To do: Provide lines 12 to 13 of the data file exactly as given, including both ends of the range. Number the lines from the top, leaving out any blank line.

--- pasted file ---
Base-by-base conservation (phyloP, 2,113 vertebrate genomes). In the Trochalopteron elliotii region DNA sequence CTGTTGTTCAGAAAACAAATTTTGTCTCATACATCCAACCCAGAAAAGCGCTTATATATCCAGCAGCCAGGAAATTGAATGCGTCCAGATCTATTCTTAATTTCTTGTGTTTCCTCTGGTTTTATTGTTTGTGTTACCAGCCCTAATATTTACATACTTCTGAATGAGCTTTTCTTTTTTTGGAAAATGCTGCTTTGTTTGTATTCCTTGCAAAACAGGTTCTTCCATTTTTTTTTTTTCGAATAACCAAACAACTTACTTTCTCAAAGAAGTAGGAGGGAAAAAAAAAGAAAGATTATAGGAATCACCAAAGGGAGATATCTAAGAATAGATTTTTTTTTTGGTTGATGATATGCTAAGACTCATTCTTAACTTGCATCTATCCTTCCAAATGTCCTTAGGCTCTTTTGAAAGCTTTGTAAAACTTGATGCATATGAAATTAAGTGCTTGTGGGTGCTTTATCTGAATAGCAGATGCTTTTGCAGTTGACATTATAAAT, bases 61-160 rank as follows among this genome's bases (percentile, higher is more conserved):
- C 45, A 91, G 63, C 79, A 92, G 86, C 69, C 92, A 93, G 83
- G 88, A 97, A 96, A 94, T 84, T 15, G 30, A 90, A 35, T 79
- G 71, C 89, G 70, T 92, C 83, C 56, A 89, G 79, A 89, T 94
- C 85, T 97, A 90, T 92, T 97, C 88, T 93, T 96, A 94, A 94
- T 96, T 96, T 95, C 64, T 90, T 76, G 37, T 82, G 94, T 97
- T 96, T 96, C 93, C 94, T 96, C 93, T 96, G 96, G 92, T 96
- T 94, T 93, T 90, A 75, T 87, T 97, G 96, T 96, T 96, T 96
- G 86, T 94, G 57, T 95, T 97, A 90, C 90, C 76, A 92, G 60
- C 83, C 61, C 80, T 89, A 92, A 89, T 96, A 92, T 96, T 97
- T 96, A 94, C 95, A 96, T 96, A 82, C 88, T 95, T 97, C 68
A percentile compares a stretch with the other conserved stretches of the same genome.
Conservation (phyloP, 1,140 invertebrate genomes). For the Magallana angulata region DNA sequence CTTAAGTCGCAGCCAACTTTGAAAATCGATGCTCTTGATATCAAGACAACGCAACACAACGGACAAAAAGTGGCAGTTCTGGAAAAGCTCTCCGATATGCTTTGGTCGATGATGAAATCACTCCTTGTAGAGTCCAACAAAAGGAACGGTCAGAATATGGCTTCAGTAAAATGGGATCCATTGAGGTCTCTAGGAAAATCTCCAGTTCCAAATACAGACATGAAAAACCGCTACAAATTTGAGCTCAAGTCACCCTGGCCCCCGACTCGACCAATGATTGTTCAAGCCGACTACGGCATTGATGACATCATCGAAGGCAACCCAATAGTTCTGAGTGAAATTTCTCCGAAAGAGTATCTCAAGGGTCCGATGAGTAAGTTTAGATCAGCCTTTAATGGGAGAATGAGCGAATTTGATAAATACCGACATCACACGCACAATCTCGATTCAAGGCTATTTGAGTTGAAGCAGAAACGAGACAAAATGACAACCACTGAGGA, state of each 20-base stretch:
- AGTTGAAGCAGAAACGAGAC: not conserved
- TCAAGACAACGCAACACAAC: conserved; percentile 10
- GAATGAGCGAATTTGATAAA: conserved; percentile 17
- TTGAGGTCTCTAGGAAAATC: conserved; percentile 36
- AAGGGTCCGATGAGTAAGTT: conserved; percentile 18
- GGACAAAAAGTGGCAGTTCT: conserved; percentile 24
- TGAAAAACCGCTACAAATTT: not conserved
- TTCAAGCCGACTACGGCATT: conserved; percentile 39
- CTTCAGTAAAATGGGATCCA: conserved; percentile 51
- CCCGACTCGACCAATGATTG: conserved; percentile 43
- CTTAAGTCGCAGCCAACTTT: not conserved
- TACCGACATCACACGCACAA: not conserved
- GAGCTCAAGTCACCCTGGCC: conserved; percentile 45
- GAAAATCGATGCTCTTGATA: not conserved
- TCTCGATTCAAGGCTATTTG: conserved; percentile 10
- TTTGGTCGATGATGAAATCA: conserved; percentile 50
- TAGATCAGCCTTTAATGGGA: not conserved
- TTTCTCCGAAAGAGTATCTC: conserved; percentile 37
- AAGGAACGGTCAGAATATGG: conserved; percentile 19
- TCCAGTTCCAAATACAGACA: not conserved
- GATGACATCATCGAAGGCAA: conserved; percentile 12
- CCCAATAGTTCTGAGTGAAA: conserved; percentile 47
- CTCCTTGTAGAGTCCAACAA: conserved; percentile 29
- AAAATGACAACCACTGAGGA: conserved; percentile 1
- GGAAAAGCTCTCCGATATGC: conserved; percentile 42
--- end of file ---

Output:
A percentile compares a stretch with the other conserved stretches of the same genome.
Conservation (phyloP, 1,140 invertebrate genomes). For the Magallana angulata region DNA sequence CTTAAGTCGCAGCCAACTTTGAAAATCGATGCTCTTGATATCAAGACAACGCAACACAACGGACAAAAAGTGGCAGTTCTGGAAAAGCTCTCCGATATGCTTTGGTCGATGATGAAATCACTCCTTGTAGAGTCCAACAAAAGGAACGGTCAGAATATGGCTTCAGTAAAATGGGATCCATTGAGGTCTCTAGGAAAATCTCCAGTTCCAAATACAGACATGAAAAACCGCTACAAATTTGAGCTCAAGTCACCCTGGCCCCCGACTCGACCAATGATTGTTCAAGCCGACTACGGCATTGATGACATCATCGAAGGCAACCCAATAGTTCTGAGTGAAATTTCTCCGAAAGAGTATCTCAAGGGTCCGATGAGTAAGTTTAGATCAGCCTTTAATGGGAGAATGAGCGAATTTGATAAATACCGACATCACACGCACAATCTCGATTCAAGGCTATTTGAGTTGAAGCAGAAACGAGACAAAATGACAACCACTGAGGA, state of each 20-base stretch: